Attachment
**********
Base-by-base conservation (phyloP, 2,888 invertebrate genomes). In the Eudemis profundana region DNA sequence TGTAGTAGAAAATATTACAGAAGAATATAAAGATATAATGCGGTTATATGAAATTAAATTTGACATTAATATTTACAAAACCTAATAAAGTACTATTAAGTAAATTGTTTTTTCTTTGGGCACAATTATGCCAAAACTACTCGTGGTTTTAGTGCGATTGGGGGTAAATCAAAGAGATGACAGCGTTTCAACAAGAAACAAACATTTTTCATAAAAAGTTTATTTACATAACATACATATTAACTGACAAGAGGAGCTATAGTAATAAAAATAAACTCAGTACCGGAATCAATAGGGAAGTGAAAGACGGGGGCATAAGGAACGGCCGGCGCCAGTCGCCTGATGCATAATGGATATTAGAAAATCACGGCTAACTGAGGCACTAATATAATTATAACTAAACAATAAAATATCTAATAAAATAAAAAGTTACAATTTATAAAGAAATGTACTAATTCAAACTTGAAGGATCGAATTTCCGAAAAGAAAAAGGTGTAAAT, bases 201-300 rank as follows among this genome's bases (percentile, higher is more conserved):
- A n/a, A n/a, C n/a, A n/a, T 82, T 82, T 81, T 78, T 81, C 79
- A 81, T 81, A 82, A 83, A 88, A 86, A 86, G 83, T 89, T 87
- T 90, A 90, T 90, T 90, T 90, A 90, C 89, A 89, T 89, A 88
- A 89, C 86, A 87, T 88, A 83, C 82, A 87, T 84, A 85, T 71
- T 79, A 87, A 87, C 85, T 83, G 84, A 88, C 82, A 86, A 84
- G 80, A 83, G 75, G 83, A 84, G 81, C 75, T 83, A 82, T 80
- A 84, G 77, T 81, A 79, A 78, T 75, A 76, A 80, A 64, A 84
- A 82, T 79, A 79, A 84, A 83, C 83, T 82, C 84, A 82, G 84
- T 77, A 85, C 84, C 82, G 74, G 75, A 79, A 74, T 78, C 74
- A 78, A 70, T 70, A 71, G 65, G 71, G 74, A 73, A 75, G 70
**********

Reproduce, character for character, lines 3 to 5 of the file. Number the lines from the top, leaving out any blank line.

- A 81, T 81, A 82, A 83, A 88, A 86, A 86, G 83, T 89, T 87
- T 90, A 90, T 90, T 90, T 90, A 90, C 89, A 89, T 89, A 88
- A 89, C 86, A 87, T 88, A 83, C 82, A 87, T 84, A 85, T 71